Pros: The concept of splitting Shakespeare’s play into two separate stories is an interesting one. You can’t fault the story – Lear is an immense character and his daughters’ loyalty and betrayal make for compelling viewing.
Cons: The delivery of the dialogue didn’t hit the mark and many of the actors were difficult to hear or understand. At almost two hours long without an interval, it was just too uncomfortable for the audience.
Our Lear is an adaptation of the original Shakespeare play, King Lear. The concept, as explained after the show by the director, George Eugeniou, is that King Lear is actually the tale of two families – Lear and his three daughters and the Earl of Gloucester and his two sons. The Ancient Greek playwrights believed that every story deserves its own play, and this adaptation, following those traditions, splits the two stories into their own separate productions. The result is two plays that “chronicle the struggle of two fathers, their divisions and the chaos they create within their families out if sheer stupidity”. It was Lear’s story that I came to see (Edmund the Bastard is shown on alternate nights) and being familiar with the play, I was interested to see how it worked stripped of the subplot.
You cannot beat a tale as told by the Bard and Lear’s story is no exception. Lear asks for a declaration of love and admiration from his three daughters in exchange for control of his kingdom. Regan and Goneril espouse their virtuous adoration eloquently whilst Cordelia states quite bluntly that she cannot compare her love for him to anything at all, it is what it is. In a rage, Lear strips her of her dowry and banishes her from the kingdom. Regan and Goneril inherit half the kingdom each and then later turn on their father to strip him of his wealth and order his execution. Cordelia and Lear are reunited, Lear realises his error of judgement all but too late.
The trick in drawing the audience into such fantastic storytelling is to ensure the archaic language is delivered with meaning, clarity and genuine understanding of character. Unfortunately, this production falls well short of the mark on all counts. In an attempt to narrate the story, the show opens with an introduction, which is read like a shopping list of events and adds little to the understanding of the plot. Then the delivery of the dialogue is rushed, mumbled and faltered – the actors raced and stumbled through their lines without really communicating the character or the context with any substance. With the exception of David Middleton, whose portrayal of Lear was energetic and well presented and a few moments of clarity, the dialogue was on the whole indecipherable and often inaudible and there was little of the characters portrayed. This was exacerbated by the stage direction. Actors paced around the stage, walking about as they talked, circling like cagey animals. There was far too much movement, which added distraction to the already beleaguered drama.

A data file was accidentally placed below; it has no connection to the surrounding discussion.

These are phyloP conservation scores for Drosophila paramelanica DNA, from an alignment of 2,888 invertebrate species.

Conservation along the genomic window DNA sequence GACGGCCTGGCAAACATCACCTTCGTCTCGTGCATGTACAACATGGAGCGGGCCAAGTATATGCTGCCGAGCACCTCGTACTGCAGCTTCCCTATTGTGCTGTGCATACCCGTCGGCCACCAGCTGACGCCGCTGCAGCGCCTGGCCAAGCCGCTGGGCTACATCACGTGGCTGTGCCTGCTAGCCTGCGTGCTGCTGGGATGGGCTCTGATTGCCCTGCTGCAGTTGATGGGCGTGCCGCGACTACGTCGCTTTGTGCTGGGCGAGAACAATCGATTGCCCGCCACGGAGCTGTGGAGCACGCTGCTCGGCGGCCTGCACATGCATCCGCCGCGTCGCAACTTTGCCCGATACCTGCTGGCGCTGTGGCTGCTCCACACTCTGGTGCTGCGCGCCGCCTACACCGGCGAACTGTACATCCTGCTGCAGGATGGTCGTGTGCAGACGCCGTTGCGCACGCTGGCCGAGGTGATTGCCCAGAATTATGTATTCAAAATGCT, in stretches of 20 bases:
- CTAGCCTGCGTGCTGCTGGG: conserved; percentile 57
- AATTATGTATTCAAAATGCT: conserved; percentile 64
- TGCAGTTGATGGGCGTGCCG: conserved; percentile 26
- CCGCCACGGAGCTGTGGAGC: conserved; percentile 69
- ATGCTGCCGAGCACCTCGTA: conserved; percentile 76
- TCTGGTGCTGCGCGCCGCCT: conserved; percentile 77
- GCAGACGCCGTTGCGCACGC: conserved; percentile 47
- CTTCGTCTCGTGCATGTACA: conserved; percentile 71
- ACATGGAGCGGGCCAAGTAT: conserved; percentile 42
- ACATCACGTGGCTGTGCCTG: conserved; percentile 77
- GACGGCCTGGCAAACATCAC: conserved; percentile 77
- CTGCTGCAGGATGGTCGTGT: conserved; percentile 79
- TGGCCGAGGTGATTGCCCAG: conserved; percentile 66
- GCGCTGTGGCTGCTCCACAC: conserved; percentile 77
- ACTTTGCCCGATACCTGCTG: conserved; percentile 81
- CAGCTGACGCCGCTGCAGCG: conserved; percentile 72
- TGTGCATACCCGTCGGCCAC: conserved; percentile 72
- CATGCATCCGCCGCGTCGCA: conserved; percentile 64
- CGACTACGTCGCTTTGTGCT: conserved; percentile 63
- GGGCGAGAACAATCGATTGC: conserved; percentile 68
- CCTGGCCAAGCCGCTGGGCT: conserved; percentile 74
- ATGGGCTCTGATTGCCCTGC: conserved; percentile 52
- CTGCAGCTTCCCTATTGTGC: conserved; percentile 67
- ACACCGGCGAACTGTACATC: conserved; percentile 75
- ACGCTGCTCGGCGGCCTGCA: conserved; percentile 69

This play, although abridged, goes on for nearly two hours without an interval. This is a lot to ask of any audience even in a comfortable seat in an air conditioned theatre, but in the overheated Theatro Technis it was just too long – everyone, especially the cast, were sweating buckets. There should be an interval and there are plenty of natural places for one. Breaking Shakespeare’s King Lear into two separate plays is an interesting idea and this production could succeed with a stronger cast, more considered stage direction and an interval.
Adaptation of the play written by: William Shakespeare
Director: George Eugeniou
Booking until: 8th June 2014
Box office: 020 7387 6617
Booking link: firstname.lastname@example.org